• Software in the Loop (SiL) modelling: it is carried out later in the development cycle but often before production hardware is available. It has a global perspective and it can be used to evaluate vehicle performance. Moreover today SiL becomes popular in control system development, such as for instance in the development of HEVs energy management systems.

  • Hardware in the Loop (HiL) modelling, which is conducted once production controllers are available.

Therefore, this chapter will provide a description of different methodologies which can support engineers in each phase of the vehicle powertrain design process. Starting from the description of different modelling approaches, the chapter will then go deeper into the analysis of numerical models for the main powertrain subsystems (such as for instance the internal combustion engine, the electric motors for HEVs, etc.).

Finally, two case studies of numerical simulation applied to powertrain development will be presented; the first focused on the evaluation of vehicle performance, paying particular attention to the engine behaviour under transient conditions, the second aiming instead to the assessment of the fuel economy potential of different Hybrid Electric Vehicle architectures.

2. Modelling methodology

Since one of the main objectives of vehicle models is to estimate the engine fuel consumption and pollutant emissions in different driving conditions, the next section will provide a brief description of the three most common modelling approaches suitable for this application.

A conventional powertrain, with a unique power source represented by an internal combustion engine will be considered for the sake of simplicity.

2.1. Kinematic approach

The kinematic approach is based on a backward methodology (see Fig. 1) where the input variables are the speed of the vehicle and the grade angle of the road (Genta, 1997). The engine speed can therefore be easily determined from simple kinematic relationships, starting from the wheel revolution speed and the total transmission ratio of the driveline, while the traction force that should be provided to the wheels to drive the vehicle according to the chosen speed profile can be calculated from the main vehicle characteristics (i.e. vehicle mass, aerodynamic drag and rolling resistance).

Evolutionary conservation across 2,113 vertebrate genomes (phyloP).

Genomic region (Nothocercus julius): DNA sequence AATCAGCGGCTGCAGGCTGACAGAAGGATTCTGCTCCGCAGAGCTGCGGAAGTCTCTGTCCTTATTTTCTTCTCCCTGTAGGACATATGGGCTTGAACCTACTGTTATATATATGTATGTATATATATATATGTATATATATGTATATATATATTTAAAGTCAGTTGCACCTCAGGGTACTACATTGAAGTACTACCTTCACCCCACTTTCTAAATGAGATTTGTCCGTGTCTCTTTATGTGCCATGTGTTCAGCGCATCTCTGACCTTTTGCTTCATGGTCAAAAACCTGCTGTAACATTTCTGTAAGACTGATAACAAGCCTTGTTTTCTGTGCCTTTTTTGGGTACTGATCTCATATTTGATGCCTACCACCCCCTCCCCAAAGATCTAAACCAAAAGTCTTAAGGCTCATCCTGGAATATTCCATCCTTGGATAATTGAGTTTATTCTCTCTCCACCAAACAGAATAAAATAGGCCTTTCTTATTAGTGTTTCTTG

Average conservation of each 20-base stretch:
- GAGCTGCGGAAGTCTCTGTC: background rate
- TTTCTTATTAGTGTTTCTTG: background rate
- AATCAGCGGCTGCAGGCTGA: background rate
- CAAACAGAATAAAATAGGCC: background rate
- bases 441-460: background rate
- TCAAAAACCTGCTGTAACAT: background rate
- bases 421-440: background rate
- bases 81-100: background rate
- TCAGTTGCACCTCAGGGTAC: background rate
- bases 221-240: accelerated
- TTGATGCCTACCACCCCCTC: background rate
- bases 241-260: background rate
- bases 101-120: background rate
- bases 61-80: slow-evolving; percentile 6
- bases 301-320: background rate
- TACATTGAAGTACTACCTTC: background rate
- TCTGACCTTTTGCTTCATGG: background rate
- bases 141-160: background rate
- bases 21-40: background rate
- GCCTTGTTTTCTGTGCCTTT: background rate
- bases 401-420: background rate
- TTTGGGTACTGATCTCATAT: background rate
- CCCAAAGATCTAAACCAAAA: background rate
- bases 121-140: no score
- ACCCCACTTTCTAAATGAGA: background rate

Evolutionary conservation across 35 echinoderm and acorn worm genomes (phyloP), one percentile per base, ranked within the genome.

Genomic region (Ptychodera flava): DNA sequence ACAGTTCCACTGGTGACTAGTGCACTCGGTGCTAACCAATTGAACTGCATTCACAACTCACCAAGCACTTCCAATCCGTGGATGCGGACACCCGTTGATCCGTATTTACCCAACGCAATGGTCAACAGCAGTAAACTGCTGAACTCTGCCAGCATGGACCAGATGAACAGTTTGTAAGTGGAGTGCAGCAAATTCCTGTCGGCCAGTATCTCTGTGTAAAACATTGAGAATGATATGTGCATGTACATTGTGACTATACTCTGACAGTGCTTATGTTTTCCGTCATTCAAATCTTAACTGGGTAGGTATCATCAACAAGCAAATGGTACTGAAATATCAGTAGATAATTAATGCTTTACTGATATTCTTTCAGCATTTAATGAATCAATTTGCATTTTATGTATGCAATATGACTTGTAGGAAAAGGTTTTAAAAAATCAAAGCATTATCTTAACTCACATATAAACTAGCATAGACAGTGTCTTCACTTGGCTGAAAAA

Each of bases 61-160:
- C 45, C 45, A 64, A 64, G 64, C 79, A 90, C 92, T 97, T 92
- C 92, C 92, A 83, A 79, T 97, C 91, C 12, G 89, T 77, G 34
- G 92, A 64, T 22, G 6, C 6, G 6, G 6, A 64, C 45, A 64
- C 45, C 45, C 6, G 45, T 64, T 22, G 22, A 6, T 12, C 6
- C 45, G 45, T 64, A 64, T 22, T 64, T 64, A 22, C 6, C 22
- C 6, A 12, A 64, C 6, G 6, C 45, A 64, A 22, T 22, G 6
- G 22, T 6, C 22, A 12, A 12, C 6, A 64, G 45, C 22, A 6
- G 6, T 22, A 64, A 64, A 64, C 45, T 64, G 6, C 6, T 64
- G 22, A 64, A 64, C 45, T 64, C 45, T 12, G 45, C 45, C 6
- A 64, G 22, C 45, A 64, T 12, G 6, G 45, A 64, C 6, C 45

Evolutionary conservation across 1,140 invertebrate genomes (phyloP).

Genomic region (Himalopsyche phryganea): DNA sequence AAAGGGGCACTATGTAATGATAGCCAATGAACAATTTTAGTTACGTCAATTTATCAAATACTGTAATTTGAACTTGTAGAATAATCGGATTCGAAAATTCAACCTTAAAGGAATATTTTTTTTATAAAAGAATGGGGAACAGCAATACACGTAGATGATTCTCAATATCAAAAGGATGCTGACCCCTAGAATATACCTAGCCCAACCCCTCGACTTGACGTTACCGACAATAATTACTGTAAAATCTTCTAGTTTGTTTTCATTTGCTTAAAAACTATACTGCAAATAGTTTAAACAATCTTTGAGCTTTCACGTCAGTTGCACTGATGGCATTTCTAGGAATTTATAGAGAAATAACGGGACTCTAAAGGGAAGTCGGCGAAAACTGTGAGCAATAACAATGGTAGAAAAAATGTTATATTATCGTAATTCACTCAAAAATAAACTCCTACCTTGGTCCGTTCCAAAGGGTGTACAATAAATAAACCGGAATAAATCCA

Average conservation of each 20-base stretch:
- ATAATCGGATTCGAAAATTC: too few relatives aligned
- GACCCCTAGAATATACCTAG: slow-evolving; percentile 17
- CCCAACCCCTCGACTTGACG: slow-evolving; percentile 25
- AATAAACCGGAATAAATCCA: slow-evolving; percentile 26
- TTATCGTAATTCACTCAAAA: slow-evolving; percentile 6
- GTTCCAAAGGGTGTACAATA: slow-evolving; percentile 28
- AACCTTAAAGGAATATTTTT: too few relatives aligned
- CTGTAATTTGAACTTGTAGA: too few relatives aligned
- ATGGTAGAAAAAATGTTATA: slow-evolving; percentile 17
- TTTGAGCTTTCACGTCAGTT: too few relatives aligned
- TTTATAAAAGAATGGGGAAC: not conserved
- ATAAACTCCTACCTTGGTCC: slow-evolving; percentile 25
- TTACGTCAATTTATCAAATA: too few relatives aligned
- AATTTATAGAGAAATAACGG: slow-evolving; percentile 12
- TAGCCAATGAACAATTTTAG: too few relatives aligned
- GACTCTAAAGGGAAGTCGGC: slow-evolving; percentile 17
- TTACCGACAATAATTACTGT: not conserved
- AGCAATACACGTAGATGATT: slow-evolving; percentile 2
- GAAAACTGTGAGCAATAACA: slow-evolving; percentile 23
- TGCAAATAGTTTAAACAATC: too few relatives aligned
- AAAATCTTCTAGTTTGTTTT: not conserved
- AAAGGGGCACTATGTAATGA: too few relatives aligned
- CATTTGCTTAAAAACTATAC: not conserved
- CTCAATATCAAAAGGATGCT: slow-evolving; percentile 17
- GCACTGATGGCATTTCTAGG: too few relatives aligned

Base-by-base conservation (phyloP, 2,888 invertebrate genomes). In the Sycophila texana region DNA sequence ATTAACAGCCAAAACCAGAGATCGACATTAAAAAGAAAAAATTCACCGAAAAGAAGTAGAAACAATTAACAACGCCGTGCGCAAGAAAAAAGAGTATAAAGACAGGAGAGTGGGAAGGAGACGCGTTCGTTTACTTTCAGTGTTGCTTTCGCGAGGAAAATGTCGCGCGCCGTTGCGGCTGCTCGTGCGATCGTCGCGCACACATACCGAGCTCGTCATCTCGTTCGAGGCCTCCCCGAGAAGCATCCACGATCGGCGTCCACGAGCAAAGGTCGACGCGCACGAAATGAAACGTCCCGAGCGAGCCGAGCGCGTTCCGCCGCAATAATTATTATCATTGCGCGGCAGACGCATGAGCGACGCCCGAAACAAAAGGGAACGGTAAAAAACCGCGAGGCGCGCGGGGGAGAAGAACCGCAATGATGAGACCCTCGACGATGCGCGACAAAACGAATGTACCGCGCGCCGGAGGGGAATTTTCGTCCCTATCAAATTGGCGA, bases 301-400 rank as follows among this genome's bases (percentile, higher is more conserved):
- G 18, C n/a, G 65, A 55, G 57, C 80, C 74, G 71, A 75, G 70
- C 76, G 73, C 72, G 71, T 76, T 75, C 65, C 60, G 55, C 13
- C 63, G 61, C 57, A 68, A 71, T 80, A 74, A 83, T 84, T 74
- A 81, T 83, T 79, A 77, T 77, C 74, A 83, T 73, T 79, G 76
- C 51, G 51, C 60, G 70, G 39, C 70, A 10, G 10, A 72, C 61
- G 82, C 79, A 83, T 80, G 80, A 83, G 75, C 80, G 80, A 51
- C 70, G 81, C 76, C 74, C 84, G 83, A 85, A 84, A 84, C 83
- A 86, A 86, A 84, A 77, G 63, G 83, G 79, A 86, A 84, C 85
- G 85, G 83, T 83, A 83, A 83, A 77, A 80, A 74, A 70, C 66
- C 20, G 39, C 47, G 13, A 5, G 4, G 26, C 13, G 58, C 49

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Figure 1.

Information flow in a kinematic or backward simulator (from Guzzella & Sciarretta, 2007).

Once both engine torque (or the Brake Mean Effective Pressure, BMEP) and speed have been determined, a 0D black box model of the engine (see following sections) can be used to find the instantaneous fuel consumption or emission rate, as shown in Fig.2. Finally, instantaneous fuel consumption and emission rate are integrated over the driving cycle to obtain cumulative data.

Obviously, this approach neglects all the dynamic phenomena considering transient conditions as a sequence of stationary states; therefore it is often used only for a first preliminary estimation of the fuel consumption or engine emissions of a motor vehicle, although the simulation results can differ significantly from the experimental data due to these simplifying assumptions. Moreover, the backward approach ensures that the driving profile will be exactly followed, but, on the other hand, there are no guarantees that a given vehicle will actually be able to meet the desired speed trace, since the power request is directly computed from the speed and it is not checked vs. actual powertrain capabilities (Guzzella & Sciarretta, 2007). Finally such an approach also neglects the thermal transient occurring after an engine cold start, which is, on the contrary, usually taken into account by most of the type approval driving cycles (such as NEDC, FTP, etc.).

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Figure 2.

Information flow in a backward model for motor vehicles fuel consumption calculation.

2.2. Quasi static approach

In the quasi static approach, a driver model (typically a PID) compares the target vehicle speed with the actual speed and generates a power demand profile in order to follow the target vehicle speed profile, by solving the longitudinal vehicle dynamics equation as shown in Fig.3 (Guzzella & Sciarretta, 2007; GAMMA TECHNOLOGY, 2009).

Once the torque and speed of the engine have been determined, fuel consumption or pollutant emissions can then be calculated by means of interpolation of engine maps, as for the kinematic methodology which was described in the previous section.

The simulation model can therefore be regarded as a “quasi-static” model, since, although system dynamics are taken into account, the behaviour of the main devices (ICE, EM, batteries) is described by means of steady state performance maps.

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Figure 3.

Information flow in a quasi-static powertrain model (from Guzzella & Sciarretta, 2007).